Photos curtesy of Bernadette Esposito

Bernadette Esposito grew up in the suburbs of Chicago in Wheaton and Downers Grove and attended The Evergreen State College, a small liberal arts college in Olympia, WA. She received her MFA from the University of Iowa and has taught in California and Wyoming. She’s been in Maine for seven years; After five years of teaching at Maine College of Art, she got a job at USM teaching honors math and writing. “I like it here in Maine, and I’d like to stay here,” she said when asked about her plans for moving in the future. 

“When I grew up, my parents were divorced. My dad lived in Florida, so we did a lot of flying back and forth between Tampa and Chicago.” Esposito expresses that she wanted to be a pilot because she loved flying as a kid, but in early high school, she began having recurring plane crash dreams that were really specific. “I was also an avid journaler and I always wrote my dreams down. I just always had this fear that I was going to be in a plane crash in real life,” she said. The dreams didn’t stop, even as she wrote about them. 

For Esposito, the anxiety over these dreams was very real. She described how she wouldn’t fly on certain days, certain airlines, or on planes with specific flight numbers. “I was obsessed with the number eight and wouldn’t fly if it was the eighth of the month or if the flight numbers added up to eight.” When she went through the math program at college she said it brought the anxiety down as she started learning about the low probability of her fear coming true. 

Then in 2005, she experienced the very event she had been having dreams of for so long. “I had a writing fellowship in France following my first year in grad school, and I was flying to Paris from Montpellier when the engine exploded after taking off. It felt like the culmination of this fear that I had had for so long,” she said. It wasn’t until after the experience that Esposito realized she had chosen to fly on August 8, which coincided with her anxieties prior to the accident. She later found in her journal that two days prior she had had a plane crash dream but by then they had become so normal for her she hadn’t thought twice about it. After surviving the flight, she enrolled in a fear of flying program to help with the trauma and she began writing even more about her experiences and everything she knew about air disasters.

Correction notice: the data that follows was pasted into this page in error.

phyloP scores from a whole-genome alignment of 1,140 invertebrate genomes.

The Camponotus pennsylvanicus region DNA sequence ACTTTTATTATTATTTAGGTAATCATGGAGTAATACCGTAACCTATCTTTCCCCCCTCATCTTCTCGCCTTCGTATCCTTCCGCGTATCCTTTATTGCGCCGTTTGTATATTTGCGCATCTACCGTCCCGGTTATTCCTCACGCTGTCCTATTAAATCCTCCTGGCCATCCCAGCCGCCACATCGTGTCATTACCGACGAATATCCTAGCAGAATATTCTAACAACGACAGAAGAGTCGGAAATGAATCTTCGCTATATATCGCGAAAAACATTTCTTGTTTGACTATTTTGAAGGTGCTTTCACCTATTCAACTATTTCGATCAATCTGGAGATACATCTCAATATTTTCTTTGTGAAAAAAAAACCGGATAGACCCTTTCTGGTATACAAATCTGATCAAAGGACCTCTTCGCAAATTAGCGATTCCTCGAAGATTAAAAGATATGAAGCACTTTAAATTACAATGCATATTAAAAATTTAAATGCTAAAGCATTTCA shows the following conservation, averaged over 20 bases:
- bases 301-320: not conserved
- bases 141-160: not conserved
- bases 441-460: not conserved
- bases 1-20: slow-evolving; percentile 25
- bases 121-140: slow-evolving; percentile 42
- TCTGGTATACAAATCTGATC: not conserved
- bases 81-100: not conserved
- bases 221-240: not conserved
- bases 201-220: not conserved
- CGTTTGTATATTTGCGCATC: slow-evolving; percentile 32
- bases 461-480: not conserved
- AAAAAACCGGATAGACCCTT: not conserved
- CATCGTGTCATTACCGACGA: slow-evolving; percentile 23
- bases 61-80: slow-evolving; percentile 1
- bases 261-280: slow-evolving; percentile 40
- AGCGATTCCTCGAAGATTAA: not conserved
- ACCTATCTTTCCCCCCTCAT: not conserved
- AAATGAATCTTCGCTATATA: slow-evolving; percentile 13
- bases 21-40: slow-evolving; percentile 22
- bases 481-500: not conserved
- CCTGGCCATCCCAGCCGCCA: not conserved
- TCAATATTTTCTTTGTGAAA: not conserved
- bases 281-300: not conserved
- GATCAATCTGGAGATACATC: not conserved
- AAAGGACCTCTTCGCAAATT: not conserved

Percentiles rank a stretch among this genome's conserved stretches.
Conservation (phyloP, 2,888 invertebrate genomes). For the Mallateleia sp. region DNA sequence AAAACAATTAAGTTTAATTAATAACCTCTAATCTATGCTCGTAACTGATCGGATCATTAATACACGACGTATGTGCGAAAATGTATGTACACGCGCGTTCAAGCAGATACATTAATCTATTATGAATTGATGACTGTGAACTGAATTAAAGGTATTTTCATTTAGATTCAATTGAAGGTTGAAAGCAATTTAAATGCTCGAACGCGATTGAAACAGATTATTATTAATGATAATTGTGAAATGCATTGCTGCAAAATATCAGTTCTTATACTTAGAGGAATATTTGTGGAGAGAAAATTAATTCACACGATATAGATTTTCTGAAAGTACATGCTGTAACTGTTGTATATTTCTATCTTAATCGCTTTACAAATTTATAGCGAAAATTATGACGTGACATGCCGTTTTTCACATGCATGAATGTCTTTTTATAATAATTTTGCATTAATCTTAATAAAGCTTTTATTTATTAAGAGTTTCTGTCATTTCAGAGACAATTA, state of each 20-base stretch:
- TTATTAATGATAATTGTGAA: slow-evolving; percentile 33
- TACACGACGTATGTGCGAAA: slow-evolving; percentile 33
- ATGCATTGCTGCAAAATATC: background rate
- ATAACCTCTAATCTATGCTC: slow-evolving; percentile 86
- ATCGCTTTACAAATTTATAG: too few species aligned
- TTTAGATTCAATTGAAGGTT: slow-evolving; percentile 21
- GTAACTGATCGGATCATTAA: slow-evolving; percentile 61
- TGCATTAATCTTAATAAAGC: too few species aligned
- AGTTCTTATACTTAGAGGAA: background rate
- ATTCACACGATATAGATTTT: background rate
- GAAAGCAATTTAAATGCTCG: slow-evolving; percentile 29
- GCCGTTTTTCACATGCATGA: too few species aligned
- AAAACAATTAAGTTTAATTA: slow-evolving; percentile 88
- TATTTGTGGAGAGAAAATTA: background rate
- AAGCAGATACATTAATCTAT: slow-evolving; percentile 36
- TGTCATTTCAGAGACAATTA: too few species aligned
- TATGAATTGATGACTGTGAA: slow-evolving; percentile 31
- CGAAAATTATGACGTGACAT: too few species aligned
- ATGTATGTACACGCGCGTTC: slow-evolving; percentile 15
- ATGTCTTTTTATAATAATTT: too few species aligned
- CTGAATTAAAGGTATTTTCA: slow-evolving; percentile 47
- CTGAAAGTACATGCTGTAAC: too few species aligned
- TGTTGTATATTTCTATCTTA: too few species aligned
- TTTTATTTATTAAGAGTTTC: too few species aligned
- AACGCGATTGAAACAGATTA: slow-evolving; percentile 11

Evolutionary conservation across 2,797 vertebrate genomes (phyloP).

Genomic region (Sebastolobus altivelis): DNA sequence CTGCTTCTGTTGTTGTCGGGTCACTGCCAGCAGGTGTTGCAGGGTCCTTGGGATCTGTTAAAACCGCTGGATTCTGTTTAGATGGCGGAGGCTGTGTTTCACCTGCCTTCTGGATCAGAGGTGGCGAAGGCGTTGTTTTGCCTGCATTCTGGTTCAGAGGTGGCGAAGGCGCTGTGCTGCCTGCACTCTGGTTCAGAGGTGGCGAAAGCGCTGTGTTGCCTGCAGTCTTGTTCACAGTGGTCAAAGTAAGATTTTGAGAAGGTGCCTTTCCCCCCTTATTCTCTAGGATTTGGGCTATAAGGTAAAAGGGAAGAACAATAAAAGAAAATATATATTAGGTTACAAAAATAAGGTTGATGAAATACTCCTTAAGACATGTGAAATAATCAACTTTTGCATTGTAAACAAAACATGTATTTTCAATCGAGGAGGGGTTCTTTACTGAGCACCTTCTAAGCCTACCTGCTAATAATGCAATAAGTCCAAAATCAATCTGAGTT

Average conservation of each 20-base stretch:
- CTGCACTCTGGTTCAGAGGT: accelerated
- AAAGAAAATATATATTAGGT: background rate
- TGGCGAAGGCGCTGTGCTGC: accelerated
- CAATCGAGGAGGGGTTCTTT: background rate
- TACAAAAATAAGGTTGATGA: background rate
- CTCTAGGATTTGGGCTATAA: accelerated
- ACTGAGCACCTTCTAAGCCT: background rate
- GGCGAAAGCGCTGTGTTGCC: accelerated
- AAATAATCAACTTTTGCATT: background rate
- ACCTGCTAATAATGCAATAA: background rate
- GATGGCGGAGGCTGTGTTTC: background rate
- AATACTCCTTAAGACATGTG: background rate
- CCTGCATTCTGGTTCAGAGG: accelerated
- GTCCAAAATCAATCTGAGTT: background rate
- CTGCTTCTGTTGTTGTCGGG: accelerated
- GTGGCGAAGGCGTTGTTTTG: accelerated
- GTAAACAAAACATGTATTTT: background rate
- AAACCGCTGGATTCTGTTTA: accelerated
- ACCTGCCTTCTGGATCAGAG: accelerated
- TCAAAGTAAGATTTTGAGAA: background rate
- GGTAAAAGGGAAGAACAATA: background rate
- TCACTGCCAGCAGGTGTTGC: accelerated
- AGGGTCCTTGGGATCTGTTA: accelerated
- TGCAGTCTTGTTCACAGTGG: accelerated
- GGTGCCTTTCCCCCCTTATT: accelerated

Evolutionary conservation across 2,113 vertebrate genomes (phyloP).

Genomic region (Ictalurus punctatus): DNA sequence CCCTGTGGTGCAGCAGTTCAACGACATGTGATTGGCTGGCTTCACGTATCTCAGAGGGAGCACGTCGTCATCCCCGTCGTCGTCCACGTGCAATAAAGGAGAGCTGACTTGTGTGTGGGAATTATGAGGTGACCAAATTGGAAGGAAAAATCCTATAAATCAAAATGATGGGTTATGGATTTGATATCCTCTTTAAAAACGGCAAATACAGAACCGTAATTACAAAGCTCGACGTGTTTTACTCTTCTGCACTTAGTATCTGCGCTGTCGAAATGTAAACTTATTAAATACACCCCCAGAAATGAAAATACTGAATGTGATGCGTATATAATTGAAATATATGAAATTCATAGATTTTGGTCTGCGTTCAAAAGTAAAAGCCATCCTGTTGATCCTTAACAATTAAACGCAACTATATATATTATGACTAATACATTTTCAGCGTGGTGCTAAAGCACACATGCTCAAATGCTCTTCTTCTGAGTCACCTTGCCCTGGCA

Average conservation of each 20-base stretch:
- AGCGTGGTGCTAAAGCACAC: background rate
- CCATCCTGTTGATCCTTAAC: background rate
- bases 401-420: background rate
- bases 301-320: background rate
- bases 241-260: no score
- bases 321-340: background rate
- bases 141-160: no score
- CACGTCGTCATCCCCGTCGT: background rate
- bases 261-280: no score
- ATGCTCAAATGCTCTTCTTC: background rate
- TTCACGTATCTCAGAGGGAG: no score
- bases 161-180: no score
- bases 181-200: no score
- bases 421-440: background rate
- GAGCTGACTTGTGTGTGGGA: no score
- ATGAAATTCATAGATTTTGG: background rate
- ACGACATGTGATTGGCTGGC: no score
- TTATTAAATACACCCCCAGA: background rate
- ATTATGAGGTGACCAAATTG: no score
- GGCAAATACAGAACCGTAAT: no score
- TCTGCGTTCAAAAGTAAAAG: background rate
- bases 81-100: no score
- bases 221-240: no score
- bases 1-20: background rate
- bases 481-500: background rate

Esposito is a published essayist. After her near-air disaster experience, she focused her essays on that topic and she began collecting them and forming them into a full-length book. “It became more personal as I began looking at the fear, and examining it, and thinking about survival, and what it means to go beyond just surviving,” she said. Over the pandemic, she was able to get close to finishing her work and the culmination of her book will be coming to a close soon.